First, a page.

At every stage of mining, a lab is needed to test some sample or other. During exploration there are soil and rock samples to test, during production there are metallurgical and environmental samples to test, and during reclamation there are water quality samples that determine the success of closure. Here is a brief overview of laboratories that service the needs of the mining industry.

A good overview of laboratories for mines is in Testing Times – Mining Magazine, January 207. The complete issue is available for download; it takes a while but is worth the wait.

Testing Times divides labs for mining into these categories:

  • Geochemical including exploration.
  • Production including environmental analysis and production sampling and grade control.
  • Commercial including testing of shipped products such as concentrates and ingots.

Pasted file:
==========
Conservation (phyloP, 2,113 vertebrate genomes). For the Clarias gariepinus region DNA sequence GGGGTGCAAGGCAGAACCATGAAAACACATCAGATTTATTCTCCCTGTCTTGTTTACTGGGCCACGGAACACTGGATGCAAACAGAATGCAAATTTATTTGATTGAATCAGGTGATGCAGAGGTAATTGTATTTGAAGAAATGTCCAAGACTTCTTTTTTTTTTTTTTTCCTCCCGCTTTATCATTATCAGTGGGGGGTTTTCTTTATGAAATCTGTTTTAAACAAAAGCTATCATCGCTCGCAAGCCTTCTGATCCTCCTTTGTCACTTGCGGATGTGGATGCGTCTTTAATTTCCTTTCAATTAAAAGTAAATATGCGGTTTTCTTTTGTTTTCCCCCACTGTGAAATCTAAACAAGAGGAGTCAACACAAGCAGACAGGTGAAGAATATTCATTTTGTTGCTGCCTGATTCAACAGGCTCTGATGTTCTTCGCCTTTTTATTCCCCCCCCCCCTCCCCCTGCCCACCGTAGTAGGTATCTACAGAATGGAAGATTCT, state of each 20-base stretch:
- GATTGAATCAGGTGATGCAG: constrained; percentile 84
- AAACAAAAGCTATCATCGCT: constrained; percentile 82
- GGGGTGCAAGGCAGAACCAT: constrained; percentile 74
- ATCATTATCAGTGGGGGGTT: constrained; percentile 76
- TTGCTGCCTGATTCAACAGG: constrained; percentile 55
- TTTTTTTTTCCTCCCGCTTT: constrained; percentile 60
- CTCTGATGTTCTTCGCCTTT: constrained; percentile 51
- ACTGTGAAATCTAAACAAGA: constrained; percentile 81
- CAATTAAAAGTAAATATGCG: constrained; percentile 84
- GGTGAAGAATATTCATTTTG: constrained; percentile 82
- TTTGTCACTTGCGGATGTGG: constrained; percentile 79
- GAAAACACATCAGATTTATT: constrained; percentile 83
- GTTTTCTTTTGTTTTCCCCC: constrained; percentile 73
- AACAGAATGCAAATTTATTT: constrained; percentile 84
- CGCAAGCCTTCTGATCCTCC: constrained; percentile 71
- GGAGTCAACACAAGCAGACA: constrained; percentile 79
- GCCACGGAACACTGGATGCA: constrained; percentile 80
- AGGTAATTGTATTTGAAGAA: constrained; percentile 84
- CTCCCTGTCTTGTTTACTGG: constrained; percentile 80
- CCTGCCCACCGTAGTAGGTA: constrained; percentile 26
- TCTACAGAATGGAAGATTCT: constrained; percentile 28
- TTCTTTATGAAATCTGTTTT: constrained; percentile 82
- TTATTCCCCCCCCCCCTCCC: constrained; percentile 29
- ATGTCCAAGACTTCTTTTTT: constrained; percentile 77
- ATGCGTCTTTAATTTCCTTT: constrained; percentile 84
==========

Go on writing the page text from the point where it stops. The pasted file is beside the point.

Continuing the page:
Of course the range of services a lab can provide for a mine is in theory infinite. For example, in the InfoMine Library there are at least forty technical papers on what labs have done to help mines advance. I tried books.google.com with key words “laboratory mine” and carefully excluded data to preclude information about data-mining. 2,300 books came up—a fascinating list, but nothing specifically on the topic that I could locate.

Mining Magazine lists these labs as amongst the industry leaders:

Not that a high Google listing means anything if you do not have it, but I see Kalassay Group in the top ten. So whatever else they have, they have a devoted following, and for my money, an information-filled site. A site visit may repay your time too.

InfoMine lists 340 labs under a number of categories including

On the web, I found, inter alia, these information-filled sites (not conventional labs, I admit, but fun sites nevertheless):